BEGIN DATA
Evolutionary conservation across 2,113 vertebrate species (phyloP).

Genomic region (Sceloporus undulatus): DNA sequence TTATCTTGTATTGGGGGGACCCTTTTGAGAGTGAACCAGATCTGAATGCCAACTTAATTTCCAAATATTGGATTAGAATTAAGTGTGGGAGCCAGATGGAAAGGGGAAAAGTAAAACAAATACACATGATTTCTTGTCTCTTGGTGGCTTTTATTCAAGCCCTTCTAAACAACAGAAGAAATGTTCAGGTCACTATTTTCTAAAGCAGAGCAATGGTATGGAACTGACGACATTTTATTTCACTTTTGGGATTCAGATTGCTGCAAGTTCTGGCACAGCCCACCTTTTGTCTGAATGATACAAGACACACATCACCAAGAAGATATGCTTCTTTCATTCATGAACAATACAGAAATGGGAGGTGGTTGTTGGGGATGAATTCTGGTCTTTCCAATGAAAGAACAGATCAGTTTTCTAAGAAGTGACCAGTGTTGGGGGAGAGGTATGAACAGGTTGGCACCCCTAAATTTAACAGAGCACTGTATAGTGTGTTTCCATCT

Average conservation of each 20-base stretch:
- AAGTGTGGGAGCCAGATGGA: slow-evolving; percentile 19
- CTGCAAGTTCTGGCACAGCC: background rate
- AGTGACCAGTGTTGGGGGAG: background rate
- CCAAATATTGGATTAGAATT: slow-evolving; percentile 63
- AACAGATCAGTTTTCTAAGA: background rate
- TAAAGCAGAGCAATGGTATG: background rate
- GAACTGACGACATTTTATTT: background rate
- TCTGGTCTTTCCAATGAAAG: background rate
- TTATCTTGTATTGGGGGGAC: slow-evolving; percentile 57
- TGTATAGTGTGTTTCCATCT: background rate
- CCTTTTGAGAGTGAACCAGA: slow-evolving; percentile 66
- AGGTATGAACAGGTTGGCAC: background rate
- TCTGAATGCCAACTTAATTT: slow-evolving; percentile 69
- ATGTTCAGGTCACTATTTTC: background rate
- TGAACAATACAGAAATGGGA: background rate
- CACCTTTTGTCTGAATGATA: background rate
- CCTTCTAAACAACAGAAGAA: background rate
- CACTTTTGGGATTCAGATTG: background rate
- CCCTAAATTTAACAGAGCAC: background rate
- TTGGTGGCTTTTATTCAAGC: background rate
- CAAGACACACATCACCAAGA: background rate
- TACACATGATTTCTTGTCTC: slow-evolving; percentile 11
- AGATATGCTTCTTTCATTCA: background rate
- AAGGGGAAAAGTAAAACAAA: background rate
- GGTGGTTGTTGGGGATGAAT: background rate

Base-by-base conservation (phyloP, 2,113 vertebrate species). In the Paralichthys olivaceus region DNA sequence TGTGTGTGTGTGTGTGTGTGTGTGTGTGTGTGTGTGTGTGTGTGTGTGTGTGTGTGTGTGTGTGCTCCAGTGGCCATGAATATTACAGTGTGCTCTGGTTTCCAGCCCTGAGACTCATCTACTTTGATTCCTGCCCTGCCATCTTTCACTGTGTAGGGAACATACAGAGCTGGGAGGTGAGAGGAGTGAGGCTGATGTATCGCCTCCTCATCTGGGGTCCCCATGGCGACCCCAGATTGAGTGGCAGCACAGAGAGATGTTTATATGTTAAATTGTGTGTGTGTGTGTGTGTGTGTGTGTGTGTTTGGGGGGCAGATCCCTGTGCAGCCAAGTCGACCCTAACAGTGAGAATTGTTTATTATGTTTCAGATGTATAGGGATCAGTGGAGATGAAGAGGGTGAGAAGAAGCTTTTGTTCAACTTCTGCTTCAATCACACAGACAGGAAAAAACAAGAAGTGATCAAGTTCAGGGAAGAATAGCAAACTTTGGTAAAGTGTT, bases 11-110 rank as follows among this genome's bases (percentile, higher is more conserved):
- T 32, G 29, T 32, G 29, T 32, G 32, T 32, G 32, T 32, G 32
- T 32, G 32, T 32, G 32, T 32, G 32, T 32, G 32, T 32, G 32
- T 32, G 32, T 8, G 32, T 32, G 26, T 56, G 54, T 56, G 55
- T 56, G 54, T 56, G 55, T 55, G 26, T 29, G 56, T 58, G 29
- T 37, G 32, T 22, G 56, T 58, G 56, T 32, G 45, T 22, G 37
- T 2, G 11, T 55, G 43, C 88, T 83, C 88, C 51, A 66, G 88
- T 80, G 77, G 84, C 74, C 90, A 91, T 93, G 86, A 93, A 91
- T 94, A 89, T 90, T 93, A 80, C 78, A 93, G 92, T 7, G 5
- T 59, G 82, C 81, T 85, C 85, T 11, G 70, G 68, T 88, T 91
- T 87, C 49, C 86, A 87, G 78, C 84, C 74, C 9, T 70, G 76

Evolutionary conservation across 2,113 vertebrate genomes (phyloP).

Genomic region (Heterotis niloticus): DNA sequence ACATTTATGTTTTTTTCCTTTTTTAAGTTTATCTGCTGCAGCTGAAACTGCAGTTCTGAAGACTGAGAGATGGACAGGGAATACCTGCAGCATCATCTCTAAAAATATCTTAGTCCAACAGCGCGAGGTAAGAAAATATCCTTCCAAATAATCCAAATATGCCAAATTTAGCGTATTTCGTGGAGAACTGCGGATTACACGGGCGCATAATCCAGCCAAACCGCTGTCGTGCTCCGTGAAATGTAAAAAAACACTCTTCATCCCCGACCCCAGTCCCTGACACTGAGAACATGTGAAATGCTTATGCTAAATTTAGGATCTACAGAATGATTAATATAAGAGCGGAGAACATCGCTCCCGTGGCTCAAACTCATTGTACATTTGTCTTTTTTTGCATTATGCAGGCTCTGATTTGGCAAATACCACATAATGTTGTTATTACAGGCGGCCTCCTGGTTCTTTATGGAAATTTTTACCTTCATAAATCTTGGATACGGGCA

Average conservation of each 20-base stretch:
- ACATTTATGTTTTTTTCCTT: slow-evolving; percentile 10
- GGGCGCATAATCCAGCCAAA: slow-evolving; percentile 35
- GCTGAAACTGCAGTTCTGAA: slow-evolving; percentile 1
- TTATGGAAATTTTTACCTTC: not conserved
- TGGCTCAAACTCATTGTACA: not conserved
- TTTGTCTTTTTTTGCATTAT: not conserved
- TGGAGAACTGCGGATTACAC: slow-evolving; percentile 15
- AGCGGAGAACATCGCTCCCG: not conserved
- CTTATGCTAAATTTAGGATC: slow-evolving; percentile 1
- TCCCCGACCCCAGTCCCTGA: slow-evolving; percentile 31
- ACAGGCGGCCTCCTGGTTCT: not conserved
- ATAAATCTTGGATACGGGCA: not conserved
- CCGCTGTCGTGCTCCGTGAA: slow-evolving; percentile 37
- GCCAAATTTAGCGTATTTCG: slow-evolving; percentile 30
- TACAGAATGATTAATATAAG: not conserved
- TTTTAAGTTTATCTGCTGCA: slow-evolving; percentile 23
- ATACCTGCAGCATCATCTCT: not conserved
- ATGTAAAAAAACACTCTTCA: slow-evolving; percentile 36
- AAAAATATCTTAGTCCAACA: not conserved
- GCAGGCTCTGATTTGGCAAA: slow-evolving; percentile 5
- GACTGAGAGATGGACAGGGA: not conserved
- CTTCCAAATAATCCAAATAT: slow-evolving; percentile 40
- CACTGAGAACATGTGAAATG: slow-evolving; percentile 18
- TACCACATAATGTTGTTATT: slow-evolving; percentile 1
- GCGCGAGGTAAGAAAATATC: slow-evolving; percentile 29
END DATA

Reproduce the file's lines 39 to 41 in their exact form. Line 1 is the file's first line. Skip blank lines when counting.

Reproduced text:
- T 87, C 49, C 86, A 87, G 78, C 84, C 74, C 9, T 70, G 76

Evolutionary conservation across 2,113 vertebrate genomes (phyloP).

Genomic region (Heterotis niloticus): DNA sequence ACATTTATGTTTTTTTCCTTTTTTAAGTTTATCTGCTGCAGCTGAAACTGCAGTTCTGAAGACTGAGAGATGGACAGGGAATACCTGCAGCATCATCTCTAAAAATATCTTAGTCCAACAGCGCGAGGTAAGAAAATATCCTTCCAAATAATCCAAATATGCCAAATTTAGCGTATTTCGTGGAGAACTGCGGATTACACGGGCGCATAATCCAGCCAAACCGCTGTCGTGCTCCGTGAAATGTAAAAAAACACTCTTCATCCCCGACCCCAGTCCCTGACACTGAGAACATGTGAAATGCTTATGCTAAATTTAGGATCTACAGAATGATTAATATAAGAGCGGAGAACATCGCTCCCGTGGCTCAAACTCATTGTACATTTGTCTTTTTTTGCATTATGCAGGCTCTGATTTGGCAAATACCACATAATGTTGTTATTACAGGCGGCCTCCTGGTTCTTTATGGAAATTTTTACCTTCATAAATCTTGGATACGGGCA